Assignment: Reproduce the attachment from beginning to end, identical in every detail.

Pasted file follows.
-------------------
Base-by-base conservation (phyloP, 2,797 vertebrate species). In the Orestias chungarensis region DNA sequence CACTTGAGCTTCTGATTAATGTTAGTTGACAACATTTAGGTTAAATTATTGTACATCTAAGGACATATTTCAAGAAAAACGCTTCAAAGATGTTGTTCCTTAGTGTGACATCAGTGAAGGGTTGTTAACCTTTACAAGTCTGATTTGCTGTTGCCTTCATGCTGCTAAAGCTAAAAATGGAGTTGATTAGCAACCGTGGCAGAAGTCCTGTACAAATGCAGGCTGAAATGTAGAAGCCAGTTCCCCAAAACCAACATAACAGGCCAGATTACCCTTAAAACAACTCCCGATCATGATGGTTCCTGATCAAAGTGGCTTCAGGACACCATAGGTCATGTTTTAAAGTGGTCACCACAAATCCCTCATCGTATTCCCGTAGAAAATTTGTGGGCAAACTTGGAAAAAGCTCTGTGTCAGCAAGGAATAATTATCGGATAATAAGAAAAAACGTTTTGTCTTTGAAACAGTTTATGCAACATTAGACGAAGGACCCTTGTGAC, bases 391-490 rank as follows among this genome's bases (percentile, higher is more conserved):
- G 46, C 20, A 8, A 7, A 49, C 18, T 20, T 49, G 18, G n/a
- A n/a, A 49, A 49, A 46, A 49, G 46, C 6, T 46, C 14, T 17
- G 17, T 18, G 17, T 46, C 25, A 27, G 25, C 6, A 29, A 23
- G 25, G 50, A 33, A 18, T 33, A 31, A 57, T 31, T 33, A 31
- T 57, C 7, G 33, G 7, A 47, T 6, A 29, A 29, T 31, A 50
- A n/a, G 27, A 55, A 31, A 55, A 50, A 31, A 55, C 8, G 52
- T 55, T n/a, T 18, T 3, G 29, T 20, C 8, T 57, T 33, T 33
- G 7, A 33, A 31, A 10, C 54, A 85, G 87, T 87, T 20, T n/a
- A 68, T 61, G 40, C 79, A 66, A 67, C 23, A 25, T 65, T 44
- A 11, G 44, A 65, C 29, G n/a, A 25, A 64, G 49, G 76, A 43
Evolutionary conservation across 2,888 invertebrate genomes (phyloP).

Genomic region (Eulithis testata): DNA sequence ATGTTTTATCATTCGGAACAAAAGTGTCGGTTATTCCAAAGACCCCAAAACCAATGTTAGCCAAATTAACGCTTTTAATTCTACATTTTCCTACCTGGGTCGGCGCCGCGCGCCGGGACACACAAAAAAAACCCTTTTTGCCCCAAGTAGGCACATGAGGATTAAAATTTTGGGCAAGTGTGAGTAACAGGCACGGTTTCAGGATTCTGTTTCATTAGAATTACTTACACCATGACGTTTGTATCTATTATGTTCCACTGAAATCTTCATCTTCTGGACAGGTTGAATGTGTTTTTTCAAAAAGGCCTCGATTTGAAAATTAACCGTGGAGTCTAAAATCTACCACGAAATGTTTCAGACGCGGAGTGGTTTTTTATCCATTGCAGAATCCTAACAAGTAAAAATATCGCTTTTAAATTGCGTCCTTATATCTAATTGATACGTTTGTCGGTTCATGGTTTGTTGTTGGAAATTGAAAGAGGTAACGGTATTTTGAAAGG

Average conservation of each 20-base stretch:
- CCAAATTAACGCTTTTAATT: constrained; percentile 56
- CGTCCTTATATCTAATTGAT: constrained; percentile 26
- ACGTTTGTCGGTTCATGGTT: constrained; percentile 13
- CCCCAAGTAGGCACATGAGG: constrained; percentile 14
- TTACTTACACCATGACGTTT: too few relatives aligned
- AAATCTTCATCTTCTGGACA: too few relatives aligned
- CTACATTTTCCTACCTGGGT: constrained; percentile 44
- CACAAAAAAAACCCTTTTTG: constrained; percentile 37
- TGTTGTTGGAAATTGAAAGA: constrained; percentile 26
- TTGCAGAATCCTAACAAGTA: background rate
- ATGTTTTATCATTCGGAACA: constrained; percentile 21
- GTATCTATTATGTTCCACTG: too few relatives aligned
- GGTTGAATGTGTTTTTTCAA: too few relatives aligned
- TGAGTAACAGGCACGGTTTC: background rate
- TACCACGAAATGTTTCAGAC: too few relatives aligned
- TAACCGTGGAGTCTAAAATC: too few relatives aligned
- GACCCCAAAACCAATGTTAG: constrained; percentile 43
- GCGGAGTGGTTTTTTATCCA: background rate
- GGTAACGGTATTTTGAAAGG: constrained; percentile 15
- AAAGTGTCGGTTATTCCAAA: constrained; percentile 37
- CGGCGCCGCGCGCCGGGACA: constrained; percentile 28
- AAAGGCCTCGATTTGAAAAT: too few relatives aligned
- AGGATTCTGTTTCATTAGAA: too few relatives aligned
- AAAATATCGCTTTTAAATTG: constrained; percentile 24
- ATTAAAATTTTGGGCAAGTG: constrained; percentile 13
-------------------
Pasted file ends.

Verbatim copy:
Base-by-base conservation (phyloP, 2,797 vertebrate species). In the Orestias chungarensis region DNA sequence CACTTGAGCTTCTGATTAATGTTAGTTGACAACATTTAGGTTAAATTATTGTACATCTAAGGACATATTTCAAGAAAAACGCTTCAAAGATGTTGTTCCTTAGTGTGACATCAGTGAAGGGTTGTTAACCTTTACAAGTCTGATTTGCTGTTGCCTTCATGCTGCTAAAGCTAAAAATGGAGTTGATTAGCAACCGTGGCAGAAGTCCTGTACAAATGCAGGCTGAAATGTAGAAGCCAGTTCCCCAAAACCAACATAACAGGCCAGATTACCCTTAAAACAACTCCCGATCATGATGGTTCCTGATCAAAGTGGCTTCAGGACACCATAGGTCATGTTTTAAAGTGGTCACCACAAATCCCTCATCGTATTCCCGTAGAAAATTTGTGGGCAAACTTGGAAAAAGCTCTGTGTCAGCAAGGAATAATTATCGGATAATAAGAAAAAACGTTTTGTCTTTGAAACAGTTTATGCAACATTAGACGAAGGACCCTTGTGAC, bases 391-490 rank as follows among this genome's bases (percentile, higher is more conserved):
- G 46, C 20, A 8, A 7, A 49, C 18, T 20, T 49, G 18, G n/a
- A n/a, A 49, A 49, A 46, A 49, G 46, C 6, T 46, C 14, T 17
- G 17, T 18, G 17, T 46, C 25, A 27, G 25, C 6, A 29, A 23
- G 25, G 50, A 33, A 18, T 33, A 31, A 57, T 31, T 33, A 31
- T 57, C 7, G 33, G 7, A 47, T 6, A 29, A 29, T 31, A 50
- A n/a, G 27, A 55, A 31, A 55, A 50, A 31, A 55, C 8, G 52
- T 55, T n/a, T 18, T 3, G 29, T 20, C 8, T 57, T 33, T 33
- G 7, A 33, A 31, A 10, C 54, A 85, G 87, T 87, T 20, T n/a
- A 68, T 61, G 40, C 79, A 66, A 67, C 23, A 25, T 65, T 44
- A 11, G 44, A 65, C 29, G n/a, A 25, A 64, G 49, G 76, A 43
Evolutionary conservation across 2,888 invertebrate genomes (phyloP).

Genomic region (Eulithis testata): DNA sequence ATGTTTTATCATTCGGAACAAAAGTGTCGGTTATTCCAAAGACCCCAAAACCAATGTTAGCCAAATTAACGCTTTTAATTCTACATTTTCCTACCTGGGTCGGCGCCGCGCGCCGGGACACACAAAAAAAACCCTTTTTGCCCCAAGTAGGCACATGAGGATTAAAATTTTGGGCAAGTGTGAGTAACAGGCACGGTTTCAGGATTCTGTTTCATTAGAATTACTTACACCATGACGTTTGTATCTATTATGTTCCACTGAAATCTTCATCTTCTGGACAGGTTGAATGTGTTTTTTCAAAAAGGCCTCGATTTGAAAATTAACCGTGGAGTCTAAAATCTACCACGAAATGTTTCAGACGCGGAGTGGTTTTTTATCCATTGCAGAATCCTAACAAGTAAAAATATCGCTTTTAAATTGCGTCCTTATATCTAATTGATACGTTTGTCGGTTCATGGTTTGTTGTTGGAAATTGAAAGAGGTAACGGTATTTTGAAAGG

Average conservation of each 20-base stretch:
- CCAAATTAACGCTTTTAATT: constrained; percentile 56
- CGTCCTTATATCTAATTGAT: constrained; percentile 26
- ACGTTTGTCGGTTCATGGTT: constrained; percentile 13
- CCCCAAGTAGGCACATGAGG: constrained; percentile 14
- TTACTTACACCATGACGTTT: too few relatives aligned
- AAATCTTCATCTTCTGGACA: too few relatives aligned
- CTACATTTTCCTACCTGGGT: constrained; percentile 44
- CACAAAAAAAACCCTTTTTG: constrained; percentile 37
- TGTTGTTGGAAATTGAAAGA: constrained; percentile 26
- TTGCAGAATCCTAACAAGTA: background rate
- ATGTTTTATCATTCGGAACA: constrained; percentile 21
- GTATCTATTATGTTCCACTG: too few relatives aligned
- GGTTGAATGTGTTTTTTCAA: too few relatives aligned
- TGAGTAACAGGCACGGTTTC: background rate
- TACCACGAAATGTTTCAGAC: too few relatives aligned
- TAACCGTGGAGTCTAAAATC: too few relatives aligned
- GACCCCAAAACCAATGTTAG: constrained; percentile 43
- GCGGAGTGGTTTTTTATCCA: background rate
- GGTAACGGTATTTTGAAAGG: constrained; percentile 15
- AAAGTGTCGGTTATTCCAAA: constrained; percentile 37
- CGGCGCCGCGCGCCGGGACA: constrained; percentile 28
- AAAGGCCTCGATTTGAAAAT: too few relatives aligned
- AGGATTCTGTTTCATTAGAA: too few relatives aligned
- AAAATATCGCTTTTAAATTG: constrained; percentile 24
- ATTAAAATTTTGGGCAAGTG: constrained; percentile 13